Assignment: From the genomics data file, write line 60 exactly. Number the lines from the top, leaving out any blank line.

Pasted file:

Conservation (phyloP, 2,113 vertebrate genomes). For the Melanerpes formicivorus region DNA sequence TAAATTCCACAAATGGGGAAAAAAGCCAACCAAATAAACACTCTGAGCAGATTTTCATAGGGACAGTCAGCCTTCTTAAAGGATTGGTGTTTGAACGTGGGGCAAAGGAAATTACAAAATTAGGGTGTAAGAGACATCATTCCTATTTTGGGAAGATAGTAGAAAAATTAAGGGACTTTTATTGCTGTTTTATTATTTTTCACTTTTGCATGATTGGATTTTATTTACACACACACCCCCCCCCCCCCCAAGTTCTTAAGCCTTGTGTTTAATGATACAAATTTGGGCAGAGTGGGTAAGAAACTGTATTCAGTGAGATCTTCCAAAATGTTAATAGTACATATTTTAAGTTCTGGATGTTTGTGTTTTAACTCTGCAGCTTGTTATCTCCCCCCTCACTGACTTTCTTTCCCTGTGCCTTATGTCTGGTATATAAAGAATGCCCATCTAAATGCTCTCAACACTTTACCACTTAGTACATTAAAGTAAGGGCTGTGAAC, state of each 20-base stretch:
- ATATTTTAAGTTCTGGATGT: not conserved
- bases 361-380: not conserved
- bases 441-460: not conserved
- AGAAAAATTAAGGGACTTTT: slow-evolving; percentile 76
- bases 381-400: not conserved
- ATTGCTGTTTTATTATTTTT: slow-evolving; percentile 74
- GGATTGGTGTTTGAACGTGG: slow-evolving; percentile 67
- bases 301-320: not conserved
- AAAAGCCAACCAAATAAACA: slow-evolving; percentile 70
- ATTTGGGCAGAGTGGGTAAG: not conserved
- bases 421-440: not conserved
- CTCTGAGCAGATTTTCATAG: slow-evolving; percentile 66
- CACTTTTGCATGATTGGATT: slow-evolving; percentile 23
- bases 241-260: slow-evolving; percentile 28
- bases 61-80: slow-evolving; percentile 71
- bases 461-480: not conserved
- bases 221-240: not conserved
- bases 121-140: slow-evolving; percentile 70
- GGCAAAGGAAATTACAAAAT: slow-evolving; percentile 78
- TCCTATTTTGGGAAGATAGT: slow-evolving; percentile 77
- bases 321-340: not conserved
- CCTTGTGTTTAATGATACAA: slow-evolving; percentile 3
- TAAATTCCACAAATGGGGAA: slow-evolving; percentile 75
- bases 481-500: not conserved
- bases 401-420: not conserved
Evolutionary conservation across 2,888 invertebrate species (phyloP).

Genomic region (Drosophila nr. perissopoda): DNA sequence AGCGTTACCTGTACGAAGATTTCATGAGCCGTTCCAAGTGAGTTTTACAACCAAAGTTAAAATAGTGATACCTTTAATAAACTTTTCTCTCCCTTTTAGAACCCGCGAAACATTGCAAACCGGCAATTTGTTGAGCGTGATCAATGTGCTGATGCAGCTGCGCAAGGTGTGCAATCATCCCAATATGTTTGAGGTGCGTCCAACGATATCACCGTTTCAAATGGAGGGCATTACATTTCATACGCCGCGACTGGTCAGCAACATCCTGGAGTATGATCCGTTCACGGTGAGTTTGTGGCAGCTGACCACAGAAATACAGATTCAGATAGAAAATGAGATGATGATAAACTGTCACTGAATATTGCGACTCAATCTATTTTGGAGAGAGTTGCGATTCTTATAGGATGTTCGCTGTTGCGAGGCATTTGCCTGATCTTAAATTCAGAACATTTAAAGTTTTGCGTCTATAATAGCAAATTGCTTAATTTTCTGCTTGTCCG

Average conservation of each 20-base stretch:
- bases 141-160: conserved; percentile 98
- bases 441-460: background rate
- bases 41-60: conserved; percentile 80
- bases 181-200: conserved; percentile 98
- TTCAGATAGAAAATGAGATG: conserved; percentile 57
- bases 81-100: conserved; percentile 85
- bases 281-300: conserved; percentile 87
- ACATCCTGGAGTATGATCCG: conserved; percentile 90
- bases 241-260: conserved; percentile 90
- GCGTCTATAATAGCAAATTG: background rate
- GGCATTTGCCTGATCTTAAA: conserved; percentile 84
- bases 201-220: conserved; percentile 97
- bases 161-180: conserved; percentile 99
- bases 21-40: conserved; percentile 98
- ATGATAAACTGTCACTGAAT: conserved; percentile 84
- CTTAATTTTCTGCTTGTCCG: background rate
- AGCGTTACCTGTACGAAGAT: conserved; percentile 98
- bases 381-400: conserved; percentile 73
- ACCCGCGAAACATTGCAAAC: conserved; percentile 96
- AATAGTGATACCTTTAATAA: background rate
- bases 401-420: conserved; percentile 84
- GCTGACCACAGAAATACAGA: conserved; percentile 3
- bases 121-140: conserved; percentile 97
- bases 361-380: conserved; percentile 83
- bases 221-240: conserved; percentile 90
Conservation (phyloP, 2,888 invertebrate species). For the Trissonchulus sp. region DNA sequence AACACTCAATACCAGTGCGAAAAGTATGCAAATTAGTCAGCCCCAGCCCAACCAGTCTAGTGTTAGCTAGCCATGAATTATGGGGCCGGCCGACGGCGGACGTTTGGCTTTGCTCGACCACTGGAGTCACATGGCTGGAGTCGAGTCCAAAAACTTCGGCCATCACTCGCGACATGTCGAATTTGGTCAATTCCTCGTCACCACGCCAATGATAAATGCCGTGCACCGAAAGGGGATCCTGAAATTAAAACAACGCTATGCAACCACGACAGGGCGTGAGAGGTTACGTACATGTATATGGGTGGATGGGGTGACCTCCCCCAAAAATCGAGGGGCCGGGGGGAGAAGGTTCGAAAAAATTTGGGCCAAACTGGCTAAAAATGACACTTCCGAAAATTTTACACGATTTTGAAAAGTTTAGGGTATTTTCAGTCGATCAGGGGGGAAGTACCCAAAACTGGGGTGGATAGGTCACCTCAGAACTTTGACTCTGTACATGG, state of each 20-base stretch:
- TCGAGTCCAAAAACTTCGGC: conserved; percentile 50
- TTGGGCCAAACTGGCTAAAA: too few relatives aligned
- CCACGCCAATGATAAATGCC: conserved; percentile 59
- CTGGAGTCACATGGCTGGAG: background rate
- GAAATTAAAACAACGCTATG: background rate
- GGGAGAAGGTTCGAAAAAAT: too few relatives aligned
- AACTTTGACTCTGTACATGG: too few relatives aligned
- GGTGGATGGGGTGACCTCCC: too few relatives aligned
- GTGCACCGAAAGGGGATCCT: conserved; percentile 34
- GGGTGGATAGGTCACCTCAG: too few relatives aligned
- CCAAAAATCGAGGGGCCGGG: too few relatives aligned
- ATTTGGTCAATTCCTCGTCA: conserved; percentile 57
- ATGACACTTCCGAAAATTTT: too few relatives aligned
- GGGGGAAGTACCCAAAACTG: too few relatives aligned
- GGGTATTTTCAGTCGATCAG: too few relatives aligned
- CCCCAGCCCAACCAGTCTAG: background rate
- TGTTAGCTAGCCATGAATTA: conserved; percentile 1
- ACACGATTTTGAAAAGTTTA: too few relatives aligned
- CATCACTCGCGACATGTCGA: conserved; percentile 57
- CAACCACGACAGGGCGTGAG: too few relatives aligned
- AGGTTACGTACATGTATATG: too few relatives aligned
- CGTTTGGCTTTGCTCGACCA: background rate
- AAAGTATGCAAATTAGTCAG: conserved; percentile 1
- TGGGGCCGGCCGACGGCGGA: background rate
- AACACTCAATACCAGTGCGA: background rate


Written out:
- GAAATTAAAACAACGCTATG: background rate